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Maids in Panama (Domestic Help)

Many people living in Panama employ domestic help. Maids are quite often employed. Many also hire a nanny to take care of the children and a cook. Panama labour laws tend to favour the employee as a general rule. If you have friends or relatives with a good maid they have had for sometime, try to get a referral. This should insulate you from a dishonest maid. Going through a maid agency is another a good way to get a maid. They will check references for you and warn the maid about stealing. If you accuse her of stealing or bad behaviour, she probably will be banned from using that agency again.

Domestic employees have special considerations in the Panama Labour Code. When you fire a domestic help, you need to give her 30 days notice. In lieu of notice, you could give her 30 days pay. One would think they do not want you suddenly firing your maid who is a live-in and making them homeless and broke all of a sudden. The maids know this or will soon find out about it. Maids tend to file labour complaints a lot. Expect your maid to file a labour complaint when it is time to part company, plan on it. That nice woman you were so nice to all this time will almost for sure file a labour complaint against you when you separate!

If your maid breaks the rules, breaks or damages items like a vase, crystal, appliances etc. document it. Write it up and give her a copy saving a copy for yourself. Keep your copies locked up where she cannot get to them. After several of these you could proceed to fire the maid with cause. Always have your maid sign something to document the separation, be it a firing or, voluntary termination. Do see a lawyer first.

Never hire a maid without a written contract. There should be a trial period for say two weeks. At the end of the two weeks you can decide to keep her or part company with no penalties for you.

If your domestic worker becomes pregnant while in your employ, this can be serious. She can wind up with several months pay while not working. If the doctor states it is a “high risk” pregnancy she can recover medical expenses from you if you insist she work during this period. You can screen for maids that are not able to become pregnant. If the maid says she is pregnant ask for a blood test. Then send her for a blood test to a lab you chose and make sure you go with her so it is her blood that gets tested. One pregnant girl could get a handful of maids pregnancy leave otherwise. If this test is negative, repeat it again at another lab.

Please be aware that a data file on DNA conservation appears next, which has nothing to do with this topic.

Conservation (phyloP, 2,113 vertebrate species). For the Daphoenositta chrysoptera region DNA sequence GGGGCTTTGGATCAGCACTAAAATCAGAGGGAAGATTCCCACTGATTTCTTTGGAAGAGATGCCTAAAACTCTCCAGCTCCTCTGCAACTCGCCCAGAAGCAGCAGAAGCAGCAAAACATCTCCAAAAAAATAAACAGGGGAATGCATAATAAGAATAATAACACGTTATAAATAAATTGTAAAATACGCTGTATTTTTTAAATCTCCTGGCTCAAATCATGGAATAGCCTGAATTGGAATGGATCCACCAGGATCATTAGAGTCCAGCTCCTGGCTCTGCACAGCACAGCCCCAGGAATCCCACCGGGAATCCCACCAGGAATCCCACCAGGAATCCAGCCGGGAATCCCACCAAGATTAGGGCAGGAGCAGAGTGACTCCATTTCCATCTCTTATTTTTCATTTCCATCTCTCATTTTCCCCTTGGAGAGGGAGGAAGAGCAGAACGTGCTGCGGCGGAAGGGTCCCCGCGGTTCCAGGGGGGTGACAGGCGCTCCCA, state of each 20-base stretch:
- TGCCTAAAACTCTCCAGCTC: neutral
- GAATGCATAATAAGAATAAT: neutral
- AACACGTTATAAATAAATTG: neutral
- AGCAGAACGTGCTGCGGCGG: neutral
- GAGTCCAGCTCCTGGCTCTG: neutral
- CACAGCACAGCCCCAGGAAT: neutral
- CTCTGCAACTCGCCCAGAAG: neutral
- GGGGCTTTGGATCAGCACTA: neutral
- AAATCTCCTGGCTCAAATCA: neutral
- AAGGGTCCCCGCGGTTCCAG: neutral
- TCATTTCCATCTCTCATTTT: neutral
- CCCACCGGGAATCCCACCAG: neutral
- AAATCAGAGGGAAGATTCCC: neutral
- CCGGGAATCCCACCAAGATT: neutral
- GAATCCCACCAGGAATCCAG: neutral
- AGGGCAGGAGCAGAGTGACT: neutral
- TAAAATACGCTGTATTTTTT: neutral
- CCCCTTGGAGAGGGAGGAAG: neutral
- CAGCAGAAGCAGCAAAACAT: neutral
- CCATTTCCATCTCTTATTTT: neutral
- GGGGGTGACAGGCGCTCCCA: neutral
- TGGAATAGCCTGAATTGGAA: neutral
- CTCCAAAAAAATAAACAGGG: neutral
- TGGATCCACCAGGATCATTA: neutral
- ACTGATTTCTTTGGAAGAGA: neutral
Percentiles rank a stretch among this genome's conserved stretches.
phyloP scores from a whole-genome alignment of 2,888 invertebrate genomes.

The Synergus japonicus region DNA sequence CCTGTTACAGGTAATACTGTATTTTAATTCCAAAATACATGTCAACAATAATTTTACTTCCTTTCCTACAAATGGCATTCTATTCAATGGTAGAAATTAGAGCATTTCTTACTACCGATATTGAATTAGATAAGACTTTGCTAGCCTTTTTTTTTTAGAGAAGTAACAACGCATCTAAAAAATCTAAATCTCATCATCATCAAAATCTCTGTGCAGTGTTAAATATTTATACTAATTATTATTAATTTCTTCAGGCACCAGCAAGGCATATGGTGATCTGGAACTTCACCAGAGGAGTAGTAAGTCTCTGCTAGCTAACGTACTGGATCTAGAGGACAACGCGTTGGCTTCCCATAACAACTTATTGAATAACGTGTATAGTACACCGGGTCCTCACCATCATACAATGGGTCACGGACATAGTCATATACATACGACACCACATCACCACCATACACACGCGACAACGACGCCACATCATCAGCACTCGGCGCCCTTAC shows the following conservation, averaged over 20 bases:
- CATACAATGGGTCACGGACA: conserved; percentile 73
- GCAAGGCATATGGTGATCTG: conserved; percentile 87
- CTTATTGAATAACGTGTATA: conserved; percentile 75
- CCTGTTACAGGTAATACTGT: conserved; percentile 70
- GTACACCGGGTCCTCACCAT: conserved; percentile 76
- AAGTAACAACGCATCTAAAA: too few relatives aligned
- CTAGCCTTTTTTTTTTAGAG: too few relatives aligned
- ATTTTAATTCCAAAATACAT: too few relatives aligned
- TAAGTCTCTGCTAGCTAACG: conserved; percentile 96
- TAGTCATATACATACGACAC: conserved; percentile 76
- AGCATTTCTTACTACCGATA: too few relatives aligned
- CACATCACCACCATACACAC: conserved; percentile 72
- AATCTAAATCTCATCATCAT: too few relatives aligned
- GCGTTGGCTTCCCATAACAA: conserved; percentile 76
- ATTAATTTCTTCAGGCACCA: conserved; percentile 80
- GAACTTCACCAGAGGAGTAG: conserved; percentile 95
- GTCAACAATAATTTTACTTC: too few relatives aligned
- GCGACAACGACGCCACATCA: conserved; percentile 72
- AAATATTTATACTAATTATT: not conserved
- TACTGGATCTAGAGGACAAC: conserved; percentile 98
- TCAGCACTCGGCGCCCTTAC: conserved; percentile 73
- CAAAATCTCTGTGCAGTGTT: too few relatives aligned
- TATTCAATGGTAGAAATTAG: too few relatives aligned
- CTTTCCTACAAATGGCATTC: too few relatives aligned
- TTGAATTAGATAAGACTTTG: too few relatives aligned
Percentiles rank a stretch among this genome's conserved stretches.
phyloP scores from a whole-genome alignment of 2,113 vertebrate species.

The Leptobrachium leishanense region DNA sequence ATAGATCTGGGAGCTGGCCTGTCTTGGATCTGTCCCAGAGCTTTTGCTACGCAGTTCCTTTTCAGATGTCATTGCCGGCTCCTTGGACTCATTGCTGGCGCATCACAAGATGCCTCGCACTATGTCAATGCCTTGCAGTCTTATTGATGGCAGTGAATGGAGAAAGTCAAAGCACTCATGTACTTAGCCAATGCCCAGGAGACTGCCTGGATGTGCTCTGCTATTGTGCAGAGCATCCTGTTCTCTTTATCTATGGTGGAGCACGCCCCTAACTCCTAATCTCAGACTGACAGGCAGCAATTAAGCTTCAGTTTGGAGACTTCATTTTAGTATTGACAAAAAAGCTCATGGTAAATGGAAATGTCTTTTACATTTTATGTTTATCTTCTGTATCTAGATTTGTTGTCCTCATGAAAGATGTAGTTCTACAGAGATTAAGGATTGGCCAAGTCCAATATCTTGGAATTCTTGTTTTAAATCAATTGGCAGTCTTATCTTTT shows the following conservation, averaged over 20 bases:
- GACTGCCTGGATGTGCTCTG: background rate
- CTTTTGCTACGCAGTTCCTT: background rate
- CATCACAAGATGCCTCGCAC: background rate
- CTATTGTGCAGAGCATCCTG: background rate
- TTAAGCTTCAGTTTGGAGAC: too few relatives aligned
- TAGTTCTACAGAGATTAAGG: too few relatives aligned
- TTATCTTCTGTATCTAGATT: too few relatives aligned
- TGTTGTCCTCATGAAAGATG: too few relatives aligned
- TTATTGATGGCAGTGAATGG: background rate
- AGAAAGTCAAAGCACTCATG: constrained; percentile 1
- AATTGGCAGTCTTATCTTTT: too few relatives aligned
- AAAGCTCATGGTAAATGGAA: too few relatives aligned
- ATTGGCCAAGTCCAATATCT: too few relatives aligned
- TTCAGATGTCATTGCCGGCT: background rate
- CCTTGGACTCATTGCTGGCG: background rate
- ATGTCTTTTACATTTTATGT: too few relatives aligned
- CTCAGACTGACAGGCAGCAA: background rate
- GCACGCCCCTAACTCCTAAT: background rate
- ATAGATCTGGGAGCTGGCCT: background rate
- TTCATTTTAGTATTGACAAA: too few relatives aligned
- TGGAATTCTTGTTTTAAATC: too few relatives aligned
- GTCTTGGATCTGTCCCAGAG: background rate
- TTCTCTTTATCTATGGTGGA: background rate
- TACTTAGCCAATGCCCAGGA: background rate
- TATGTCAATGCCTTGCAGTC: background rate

The Panama maid is hard for a foreigner to understand. In early 2007, maid pay runs from a low of $140 a month to a high of $250.00 per month. $200.00 per month is average for a foreigner, and $160.00 per month is average for a Panamanian family. The maid gets room and board. The foreigner would be more inclined to let the maid eat the same food they eat and not buy lower price food for the domestic help. Often the maid or nanny is provided with several uniforms. Some prefer uniforms, some do not like them. You could always get uniforms for them that do not look like uniforms. Many of these maids are from the country side, who never went to school beyond the third grade. They will usually only speak Spanish. If you get them a TV set you may catch them watching cartoons, rather than CNN!

If they had a regular day job they would never be able to bank anywhere near as much money, and perhaps may not even be able to save anything at all. Minimum wage here is about $250.00 per month. Does the maid know how to run a switchboard, operate a computer or fax machine, have work experience in retail, etc. Probably not. So she would be a minimum wage worker and then after bus fare, food, rent, utilities she would be fortunate to just get through the month. Working for you, she is in a nice safe home, eats good food, and has it nice and secure. She may have kids with her mother and she goes and sees them on Saturday afternoon and returns for work Monday morning. Her money keeps the family going. Remember she has no expenses not even toilet paper.